In passing the MMA, Congress recognized that the party who controls the database may enjoy an economic advantage over others.9 Although not applicable to the MLC-HFA contract, The Federal Acquisition Regulation System, codified at 48 C.F.R. § 1.000 et seq., provides guidance regarding the principle cited by Congress under the MMA. For example, under FAR 9.505 a contracting officer cannot award a federal contract to a contractor where an organizational conflict of interest (or “OCI”) cannot be avoided or mitigated.

But here’s the clincher:

Applying the principles from the FAR, the arrangement between MLC and HFA raises a number of questions regarding the potential for unfair economic advantage to HFA as a consequence of its control over the operation and administration of the MLC database, including the following:

· Who owns the database, MLC or HFA? [The answer is neither]

· If HFA is terminated by MLC, does HFA own or have a claim to any proprietary or intellectual property rights in the database?

· Will HFA have access to “Confidential” or “Highly Confidential Information” (e.g., contract terms, payments and financial information) of music publishers or other similarly situated organizations such as PROs and administration service providers?

· Will HFA have access to the reporting of usage and required payments of the administrative assessment by significant nonblanket licensees (“SNBLs”) in the notices of nonblanket activity (“NNBAs”) required under the MMA?

· Sources suggest HFA may offer [an “ethical wall”] between its work on the MLC database and other work for third parties not using the blanket digital license, and an audit right to ensure HFA complies with this separation. Can HFA effectively separate such third party work from the database it administers for the MLC?

What are the remedies for non-compliance with such measures?

MediaNet respectfully requests that the Copyright Office, as part of its regulatory and oversight authority to ensure transparency, require that the agreements between MLC and all of its vendors be made publicly available, and with respect to the MLC agreement with HFA, if the information requested above is not disclosed in such agreement, require MLC and HFA to submit answers to the forgoing questions.

It should be obvious to everyone that there is an inherent conflict of interest between NMPA and HFA.  Insufficient care was taken at the Copyright Office and at The MLC to create systems to reduce the fact of this conflict negatively affecting the operations of The MLC which presents an opportunity to leave the bad days behind.  But that didn’t happen and here we are again.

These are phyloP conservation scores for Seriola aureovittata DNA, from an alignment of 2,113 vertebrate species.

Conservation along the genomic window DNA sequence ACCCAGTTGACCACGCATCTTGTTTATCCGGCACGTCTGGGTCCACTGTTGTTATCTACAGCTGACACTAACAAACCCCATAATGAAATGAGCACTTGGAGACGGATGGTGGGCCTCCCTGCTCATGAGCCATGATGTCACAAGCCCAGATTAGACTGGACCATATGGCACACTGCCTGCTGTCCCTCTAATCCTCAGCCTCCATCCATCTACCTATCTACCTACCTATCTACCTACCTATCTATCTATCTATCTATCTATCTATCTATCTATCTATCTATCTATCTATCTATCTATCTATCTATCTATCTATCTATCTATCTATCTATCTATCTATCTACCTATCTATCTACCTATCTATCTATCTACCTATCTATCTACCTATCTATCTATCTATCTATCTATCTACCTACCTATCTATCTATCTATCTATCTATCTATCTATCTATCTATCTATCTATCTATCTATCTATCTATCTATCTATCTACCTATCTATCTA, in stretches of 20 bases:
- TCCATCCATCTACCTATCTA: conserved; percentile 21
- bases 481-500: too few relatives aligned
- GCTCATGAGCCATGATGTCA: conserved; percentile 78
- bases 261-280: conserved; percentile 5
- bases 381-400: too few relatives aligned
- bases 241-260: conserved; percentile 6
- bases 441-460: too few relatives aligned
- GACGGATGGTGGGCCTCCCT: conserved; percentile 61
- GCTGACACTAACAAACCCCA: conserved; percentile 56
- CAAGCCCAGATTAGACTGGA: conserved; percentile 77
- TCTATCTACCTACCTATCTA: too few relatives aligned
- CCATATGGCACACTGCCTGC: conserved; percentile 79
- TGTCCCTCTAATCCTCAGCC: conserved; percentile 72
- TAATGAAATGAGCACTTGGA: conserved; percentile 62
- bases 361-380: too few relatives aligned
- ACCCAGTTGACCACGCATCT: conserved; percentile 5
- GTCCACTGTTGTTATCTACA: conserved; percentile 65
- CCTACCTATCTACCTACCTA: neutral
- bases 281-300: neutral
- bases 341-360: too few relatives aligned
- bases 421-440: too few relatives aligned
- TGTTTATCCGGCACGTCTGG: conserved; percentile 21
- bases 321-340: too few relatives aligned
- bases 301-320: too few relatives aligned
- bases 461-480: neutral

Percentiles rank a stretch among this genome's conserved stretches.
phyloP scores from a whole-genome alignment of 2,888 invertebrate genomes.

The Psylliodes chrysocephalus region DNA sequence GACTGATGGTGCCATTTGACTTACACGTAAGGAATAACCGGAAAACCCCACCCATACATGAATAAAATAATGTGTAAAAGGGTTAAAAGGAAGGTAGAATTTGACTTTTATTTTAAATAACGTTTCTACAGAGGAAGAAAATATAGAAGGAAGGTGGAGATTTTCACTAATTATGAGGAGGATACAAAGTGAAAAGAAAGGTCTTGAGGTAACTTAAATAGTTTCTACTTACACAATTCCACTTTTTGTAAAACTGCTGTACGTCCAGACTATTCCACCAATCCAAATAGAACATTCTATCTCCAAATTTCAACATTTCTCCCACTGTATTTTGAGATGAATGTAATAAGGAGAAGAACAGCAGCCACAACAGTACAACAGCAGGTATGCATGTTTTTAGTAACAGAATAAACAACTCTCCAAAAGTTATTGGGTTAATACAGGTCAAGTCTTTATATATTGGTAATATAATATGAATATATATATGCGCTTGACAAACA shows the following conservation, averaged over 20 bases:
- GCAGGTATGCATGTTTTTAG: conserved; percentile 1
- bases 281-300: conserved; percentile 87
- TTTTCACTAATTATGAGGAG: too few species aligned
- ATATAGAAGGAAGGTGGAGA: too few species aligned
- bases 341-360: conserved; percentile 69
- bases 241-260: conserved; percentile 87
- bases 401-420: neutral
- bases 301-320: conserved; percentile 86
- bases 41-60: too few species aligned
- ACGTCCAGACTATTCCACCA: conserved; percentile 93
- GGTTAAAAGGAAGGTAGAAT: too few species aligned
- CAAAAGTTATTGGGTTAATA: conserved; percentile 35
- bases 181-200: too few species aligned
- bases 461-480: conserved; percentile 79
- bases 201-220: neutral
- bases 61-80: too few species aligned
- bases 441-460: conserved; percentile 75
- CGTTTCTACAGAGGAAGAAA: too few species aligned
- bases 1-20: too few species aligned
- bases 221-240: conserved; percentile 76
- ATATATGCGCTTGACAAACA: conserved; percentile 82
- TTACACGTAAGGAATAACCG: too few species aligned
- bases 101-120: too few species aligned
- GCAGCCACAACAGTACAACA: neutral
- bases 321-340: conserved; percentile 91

But let’s not forget that The MLC is essentially a quasi-governmental organization and must comply with the Copyright Office’s oversight role despite the intimidation tactics.  And the Copyright Office is already looking a bit ragged around the edges from even the little connection to corrosion they’ve had to date.

For example, the Copyright Office announced that “the Butler Report” was commissioned by the Copyright Office to poll ex-US CMOs about their black box practices, knowledge which likely was common to everyone on The MLC’s board.  I must have missed where this work product was put out for bid, which leads me to think it was a single source consulting contract which is what they use to pave the road to hell when good intentions have supply chain disruptions.  Nothing against Susan Butler who is very competent and engaging, but I can think of several academics who would be better suited and would have been peer reviewed.  We can disagree about that, but why not have them submit proposals?  And also deliver all the work product that the taxpayer financed?

MediaNet raises many more excellent points about the inherent conflicts in the NMPA-The MLC-The HFA relationship and The Copyright Office’s designation process that are well worth reading.  You can find the full comment here.

And keep this in mind:

MLC executive Richard Thompson said at the Copyright Office panel on unclaimed royalties last December,[1] “[A] lot of the time since July has been spent working very closely with the staff at HFA and ConsenSys, really starting to nail down how all of this is going to work at the, you know, lowest operational level, all of the things that we need to work out.”  (Referencing the July 8, 2019 designation of The MLC as the MLC.)  Of course, The MLC didn’t announce the selection of HFA and ConsenSys until November 26, 2019. [2]

If The MLC was already working with HFA in July as Mr. Thompson says, why did they give the world the impression that they had not picked a vendor until November?

 

 

 

[1] Transcript, United States Copyright Office Unclaimed Royalties Study Kickoff Symposium (Dec. 6, 2019) at 28 ln 15.  (my emphasis)

[2] Tatania Cirisano, Mechanical Licensing Collective Selects Leadership, Partners for Copyright Database, Billboard (November 26, 2019).